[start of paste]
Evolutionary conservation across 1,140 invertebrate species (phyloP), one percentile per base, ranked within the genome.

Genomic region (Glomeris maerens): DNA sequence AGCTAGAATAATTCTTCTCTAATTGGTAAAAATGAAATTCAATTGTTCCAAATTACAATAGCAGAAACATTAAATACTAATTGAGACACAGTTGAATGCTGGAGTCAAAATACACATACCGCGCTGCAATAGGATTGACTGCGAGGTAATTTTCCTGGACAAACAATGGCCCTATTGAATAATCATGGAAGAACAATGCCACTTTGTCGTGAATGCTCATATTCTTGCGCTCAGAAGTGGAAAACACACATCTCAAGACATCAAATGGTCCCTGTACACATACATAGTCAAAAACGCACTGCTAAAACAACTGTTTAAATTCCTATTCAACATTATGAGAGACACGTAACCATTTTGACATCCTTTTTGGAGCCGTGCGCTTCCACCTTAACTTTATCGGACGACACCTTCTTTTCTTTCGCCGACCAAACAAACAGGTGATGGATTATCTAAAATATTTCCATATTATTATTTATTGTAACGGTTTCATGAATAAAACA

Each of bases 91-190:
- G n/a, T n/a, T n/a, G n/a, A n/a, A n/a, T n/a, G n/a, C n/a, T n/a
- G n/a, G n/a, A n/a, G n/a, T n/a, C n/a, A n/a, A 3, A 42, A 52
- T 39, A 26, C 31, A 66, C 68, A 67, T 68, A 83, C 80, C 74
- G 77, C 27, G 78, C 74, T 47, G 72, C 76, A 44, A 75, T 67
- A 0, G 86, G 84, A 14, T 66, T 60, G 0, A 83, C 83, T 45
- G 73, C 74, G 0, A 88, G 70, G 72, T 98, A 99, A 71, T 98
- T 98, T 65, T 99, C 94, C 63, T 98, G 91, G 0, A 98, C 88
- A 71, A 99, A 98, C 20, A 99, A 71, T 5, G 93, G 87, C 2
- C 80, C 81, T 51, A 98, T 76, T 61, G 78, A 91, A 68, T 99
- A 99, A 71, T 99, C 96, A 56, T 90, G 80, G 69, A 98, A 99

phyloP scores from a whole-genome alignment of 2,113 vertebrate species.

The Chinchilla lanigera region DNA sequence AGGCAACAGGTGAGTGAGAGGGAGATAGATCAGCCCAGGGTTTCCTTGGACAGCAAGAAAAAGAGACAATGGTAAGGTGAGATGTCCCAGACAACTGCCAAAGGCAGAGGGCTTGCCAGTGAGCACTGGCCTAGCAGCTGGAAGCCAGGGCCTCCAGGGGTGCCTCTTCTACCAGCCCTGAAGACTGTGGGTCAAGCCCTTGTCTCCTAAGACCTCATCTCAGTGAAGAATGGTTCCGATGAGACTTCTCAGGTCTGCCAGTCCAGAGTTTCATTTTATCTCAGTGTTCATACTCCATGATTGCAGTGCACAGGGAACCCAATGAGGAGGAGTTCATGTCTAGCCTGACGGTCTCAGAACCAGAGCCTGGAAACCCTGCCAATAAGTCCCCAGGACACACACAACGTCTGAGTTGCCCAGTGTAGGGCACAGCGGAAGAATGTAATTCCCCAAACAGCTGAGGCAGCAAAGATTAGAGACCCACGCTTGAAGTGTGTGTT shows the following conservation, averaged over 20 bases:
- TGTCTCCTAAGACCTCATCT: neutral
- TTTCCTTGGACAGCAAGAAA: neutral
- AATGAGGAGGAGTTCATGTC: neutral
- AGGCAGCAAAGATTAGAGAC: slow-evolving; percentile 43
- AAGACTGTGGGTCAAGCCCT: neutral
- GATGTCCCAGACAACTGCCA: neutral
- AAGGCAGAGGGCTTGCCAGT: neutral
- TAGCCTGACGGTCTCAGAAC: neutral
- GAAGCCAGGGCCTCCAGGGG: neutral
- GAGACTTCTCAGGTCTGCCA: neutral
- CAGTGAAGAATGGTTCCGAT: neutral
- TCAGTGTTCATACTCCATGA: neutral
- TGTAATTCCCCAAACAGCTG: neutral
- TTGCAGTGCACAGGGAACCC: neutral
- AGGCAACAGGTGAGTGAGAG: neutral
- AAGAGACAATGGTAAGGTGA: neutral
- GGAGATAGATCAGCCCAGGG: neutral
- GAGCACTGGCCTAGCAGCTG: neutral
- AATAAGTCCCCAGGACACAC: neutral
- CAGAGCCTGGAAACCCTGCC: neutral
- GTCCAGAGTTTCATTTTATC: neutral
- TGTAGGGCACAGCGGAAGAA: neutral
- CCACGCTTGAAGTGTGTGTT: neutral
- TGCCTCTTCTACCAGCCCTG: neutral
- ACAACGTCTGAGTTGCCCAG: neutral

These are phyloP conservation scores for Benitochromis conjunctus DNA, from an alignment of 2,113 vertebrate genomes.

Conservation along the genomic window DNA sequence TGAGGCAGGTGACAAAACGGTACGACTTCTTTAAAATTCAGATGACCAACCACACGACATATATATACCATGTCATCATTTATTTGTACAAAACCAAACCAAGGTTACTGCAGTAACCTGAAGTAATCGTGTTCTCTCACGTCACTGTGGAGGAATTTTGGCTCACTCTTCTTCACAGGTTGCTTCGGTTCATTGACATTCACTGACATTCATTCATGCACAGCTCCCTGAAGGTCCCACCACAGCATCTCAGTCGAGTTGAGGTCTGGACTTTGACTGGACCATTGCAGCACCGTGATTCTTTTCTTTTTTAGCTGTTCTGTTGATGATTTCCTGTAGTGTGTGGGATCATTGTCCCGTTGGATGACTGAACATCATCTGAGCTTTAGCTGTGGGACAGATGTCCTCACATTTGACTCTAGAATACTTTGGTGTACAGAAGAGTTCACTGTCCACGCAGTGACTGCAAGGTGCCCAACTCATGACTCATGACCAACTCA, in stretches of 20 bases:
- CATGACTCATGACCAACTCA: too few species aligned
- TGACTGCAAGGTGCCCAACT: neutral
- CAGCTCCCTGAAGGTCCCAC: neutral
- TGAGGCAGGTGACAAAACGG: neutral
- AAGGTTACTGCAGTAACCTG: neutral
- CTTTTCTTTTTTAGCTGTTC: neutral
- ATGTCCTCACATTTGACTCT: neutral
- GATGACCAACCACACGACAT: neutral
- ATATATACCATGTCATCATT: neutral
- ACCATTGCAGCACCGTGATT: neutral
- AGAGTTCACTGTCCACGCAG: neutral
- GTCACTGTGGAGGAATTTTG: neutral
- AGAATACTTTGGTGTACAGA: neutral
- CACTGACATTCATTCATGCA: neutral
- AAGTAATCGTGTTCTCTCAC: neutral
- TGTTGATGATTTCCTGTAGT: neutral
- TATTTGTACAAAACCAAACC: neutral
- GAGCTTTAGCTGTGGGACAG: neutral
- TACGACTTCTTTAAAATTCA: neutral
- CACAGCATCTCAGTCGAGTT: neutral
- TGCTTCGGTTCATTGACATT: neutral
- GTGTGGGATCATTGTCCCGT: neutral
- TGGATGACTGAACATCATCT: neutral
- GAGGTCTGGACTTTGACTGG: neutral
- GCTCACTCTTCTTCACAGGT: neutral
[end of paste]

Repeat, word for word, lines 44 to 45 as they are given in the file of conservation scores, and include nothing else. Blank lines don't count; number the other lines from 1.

- TGACTGCAAGGTGCCCAACT: neutral
- CAGCTCCCTGAAGGTCCCAC: neutral